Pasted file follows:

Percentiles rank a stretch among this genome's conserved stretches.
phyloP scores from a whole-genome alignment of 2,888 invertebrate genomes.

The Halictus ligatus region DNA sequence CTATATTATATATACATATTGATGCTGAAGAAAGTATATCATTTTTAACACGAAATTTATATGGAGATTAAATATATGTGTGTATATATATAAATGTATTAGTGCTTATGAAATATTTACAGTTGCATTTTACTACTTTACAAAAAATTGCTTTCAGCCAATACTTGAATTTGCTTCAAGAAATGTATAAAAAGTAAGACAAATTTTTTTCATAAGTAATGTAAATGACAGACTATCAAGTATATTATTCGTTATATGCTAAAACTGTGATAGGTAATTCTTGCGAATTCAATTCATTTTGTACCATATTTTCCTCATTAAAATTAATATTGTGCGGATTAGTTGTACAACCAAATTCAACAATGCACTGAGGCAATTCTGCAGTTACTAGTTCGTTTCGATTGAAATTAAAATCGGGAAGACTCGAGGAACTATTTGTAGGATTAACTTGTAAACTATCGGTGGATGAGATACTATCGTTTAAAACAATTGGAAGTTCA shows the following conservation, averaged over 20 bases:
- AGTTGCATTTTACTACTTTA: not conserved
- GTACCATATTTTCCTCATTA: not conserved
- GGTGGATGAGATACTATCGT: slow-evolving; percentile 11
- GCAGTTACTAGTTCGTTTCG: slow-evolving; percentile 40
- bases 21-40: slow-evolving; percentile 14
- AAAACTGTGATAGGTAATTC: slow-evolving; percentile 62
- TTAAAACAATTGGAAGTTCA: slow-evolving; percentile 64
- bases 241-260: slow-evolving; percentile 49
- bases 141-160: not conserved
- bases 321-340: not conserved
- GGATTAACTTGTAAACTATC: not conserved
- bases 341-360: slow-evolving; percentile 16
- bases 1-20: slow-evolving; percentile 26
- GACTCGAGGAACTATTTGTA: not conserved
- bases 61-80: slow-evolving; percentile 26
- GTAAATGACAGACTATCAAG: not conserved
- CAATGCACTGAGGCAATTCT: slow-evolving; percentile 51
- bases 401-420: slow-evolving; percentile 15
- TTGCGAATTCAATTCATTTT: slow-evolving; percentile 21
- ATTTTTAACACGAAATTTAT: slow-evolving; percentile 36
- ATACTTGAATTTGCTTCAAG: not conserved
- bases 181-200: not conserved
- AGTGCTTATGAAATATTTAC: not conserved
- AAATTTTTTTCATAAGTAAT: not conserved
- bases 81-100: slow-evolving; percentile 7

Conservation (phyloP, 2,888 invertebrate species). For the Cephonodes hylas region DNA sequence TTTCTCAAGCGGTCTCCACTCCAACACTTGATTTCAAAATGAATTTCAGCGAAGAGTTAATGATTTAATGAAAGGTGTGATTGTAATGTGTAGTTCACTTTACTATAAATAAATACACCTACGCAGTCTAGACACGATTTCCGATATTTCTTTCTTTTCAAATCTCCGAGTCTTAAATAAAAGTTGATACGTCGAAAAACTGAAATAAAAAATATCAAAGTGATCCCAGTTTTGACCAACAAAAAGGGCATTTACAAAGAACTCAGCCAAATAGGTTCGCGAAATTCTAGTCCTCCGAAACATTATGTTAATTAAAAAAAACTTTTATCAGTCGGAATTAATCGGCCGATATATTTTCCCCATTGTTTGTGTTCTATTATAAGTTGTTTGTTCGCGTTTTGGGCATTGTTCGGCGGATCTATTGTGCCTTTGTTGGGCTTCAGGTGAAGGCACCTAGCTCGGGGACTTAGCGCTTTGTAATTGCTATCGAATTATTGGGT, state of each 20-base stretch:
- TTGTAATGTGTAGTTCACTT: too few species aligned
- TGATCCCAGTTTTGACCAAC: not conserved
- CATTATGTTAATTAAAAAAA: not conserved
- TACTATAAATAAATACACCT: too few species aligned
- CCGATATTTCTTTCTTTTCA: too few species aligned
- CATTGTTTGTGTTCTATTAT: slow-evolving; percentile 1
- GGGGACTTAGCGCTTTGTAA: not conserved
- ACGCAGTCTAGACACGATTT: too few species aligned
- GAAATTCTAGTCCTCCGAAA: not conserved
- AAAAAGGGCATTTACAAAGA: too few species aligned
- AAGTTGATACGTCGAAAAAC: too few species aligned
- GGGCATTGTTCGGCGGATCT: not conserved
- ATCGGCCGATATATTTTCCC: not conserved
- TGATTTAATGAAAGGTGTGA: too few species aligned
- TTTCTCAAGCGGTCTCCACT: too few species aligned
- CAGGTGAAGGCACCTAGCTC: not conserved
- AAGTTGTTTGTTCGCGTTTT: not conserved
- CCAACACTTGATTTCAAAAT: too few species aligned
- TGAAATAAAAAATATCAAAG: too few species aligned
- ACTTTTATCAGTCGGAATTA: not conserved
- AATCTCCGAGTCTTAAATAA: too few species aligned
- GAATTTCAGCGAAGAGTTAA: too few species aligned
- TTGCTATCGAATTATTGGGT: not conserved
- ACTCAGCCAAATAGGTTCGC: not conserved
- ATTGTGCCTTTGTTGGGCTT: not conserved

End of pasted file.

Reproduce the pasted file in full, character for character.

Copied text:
Percentiles rank a stretch among this genome's conserved stretches.
phyloP scores from a whole-genome alignment of 2,888 invertebrate genomes.

The Halictus ligatus region DNA sequence CTATATTATATATACATATTGATGCTGAAGAAAGTATATCATTTTTAACACGAAATTTATATGGAGATTAAATATATGTGTGTATATATATAAATGTATTAGTGCTTATGAAATATTTACAGTTGCATTTTACTACTTTACAAAAAATTGCTTTCAGCCAATACTTGAATTTGCTTCAAGAAATGTATAAAAAGTAAGACAAATTTTTTTCATAAGTAATGTAAATGACAGACTATCAAGTATATTATTCGTTATATGCTAAAACTGTGATAGGTAATTCTTGCGAATTCAATTCATTTTGTACCATATTTTCCTCATTAAAATTAATATTGTGCGGATTAGTTGTACAACCAAATTCAACAATGCACTGAGGCAATTCTGCAGTTACTAGTTCGTTTCGATTGAAATTAAAATCGGGAAGACTCGAGGAACTATTTGTAGGATTAACTTGTAAACTATCGGTGGATGAGATACTATCGTTTAAAACAATTGGAAGTTCA shows the following conservation, averaged over 20 bases:
- AGTTGCATTTTACTACTTTA: not conserved
- GTACCATATTTTCCTCATTA: not conserved
- GGTGGATGAGATACTATCGT: slow-evolving; percentile 11
- GCAGTTACTAGTTCGTTTCG: slow-evolving; percentile 40
- bases 21-40: slow-evolving; percentile 14
- AAAACTGTGATAGGTAATTC: slow-evolving; percentile 62
- TTAAAACAATTGGAAGTTCA: slow-evolving; percentile 64
- bases 241-260: slow-evolving; percentile 49
- bases 141-160: not conserved
- bases 321-340: not conserved
- GGATTAACTTGTAAACTATC: not conserved
- bases 341-360: slow-evolving; percentile 16
- bases 1-20: slow-evolving; percentile 26
- GACTCGAGGAACTATTTGTA: not conserved
- bases 61-80: slow-evolving; percentile 26
- GTAAATGACAGACTATCAAG: not conserved
- CAATGCACTGAGGCAATTCT: slow-evolving; percentile 51
- bases 401-420: slow-evolving; percentile 15
- TTGCGAATTCAATTCATTTT: slow-evolving; percentile 21
- ATTTTTAACACGAAATTTAT: slow-evolving; percentile 36
- ATACTTGAATTTGCTTCAAG: not conserved
- bases 181-200: not conserved
- AGTGCTTATGAAATATTTAC: not conserved
- AAATTTTTTTCATAAGTAAT: not conserved
- bases 81-100: slow-evolving; percentile 7

Conservation (phyloP, 2,888 invertebrate species). For the Cephonodes hylas region DNA sequence TTTCTCAAGCGGTCTCCACTCCAACACTTGATTTCAAAATGAATTTCAGCGAAGAGTTAATGATTTAATGAAAGGTGTGATTGTAATGTGTAGTTCACTTTACTATAAATAAATACACCTACGCAGTCTAGACACGATTTCCGATATTTCTTTCTTTTCAAATCTCCGAGTCTTAAATAAAAGTTGATACGTCGAAAAACTGAAATAAAAAATATCAAAGTGATCCCAGTTTTGACCAACAAAAAGGGCATTTACAAAGAACTCAGCCAAATAGGTTCGCGAAATTCTAGTCCTCCGAAACATTATGTTAATTAAAAAAAACTTTTATCAGTCGGAATTAATCGGCCGATATATTTTCCCCATTGTTTGTGTTCTATTATAAGTTGTTTGTTCGCGTTTTGGGCATTGTTCGGCGGATCTATTGTGCCTTTGTTGGGCTTCAGGTGAAGGCACCTAGCTCGGGGACTTAGCGCTTTGTAATTGCTATCGAATTATTGGGT, state of each 20-base stretch:
- TTGTAATGTGTAGTTCACTT: too few species aligned
- TGATCCCAGTTTTGACCAAC: not conserved
- CATTATGTTAATTAAAAAAA: not conserved
- TACTATAAATAAATACACCT: too few species aligned
- CCGATATTTCTTTCTTTTCA: too few species aligned
- CATTGTTTGTGTTCTATTAT: slow-evolving; percentile 1
- GGGGACTTAGCGCTTTGTAA: not conserved
- ACGCAGTCTAGACACGATTT: too few species aligned
- GAAATTCTAGTCCTCCGAAA: not conserved
- AAAAAGGGCATTTACAAAGA: too few species aligned
- AAGTTGATACGTCGAAAAAC: too few species aligned
- GGGCATTGTTCGGCGGATCT: not conserved
- ATCGGCCGATATATTTTCCC: not conserved
- TGATTTAATGAAAGGTGTGA: too few species aligned
- TTTCTCAAGCGGTCTCCACT: too few species aligned
- CAGGTGAAGGCACCTAGCTC: not conserved
- AAGTTGTTTGTTCGCGTTTT: not conserved
- CCAACACTTGATTTCAAAAT: too few species aligned
- TGAAATAAAAAATATCAAAG: too few species aligned
- ACTTTTATCAGTCGGAATTA: not conserved
- AATCTCCGAGTCTTAAATAA: too few species aligned
- GAATTTCAGCGAAGAGTTAA: too few species aligned
- TTGCTATCGAATTATTGGGT: not conserved
- ACTCAGCCAAATAGGTTCGC: not conserved
- ATTGTGCCTTTGTTGGGCTT: not conserved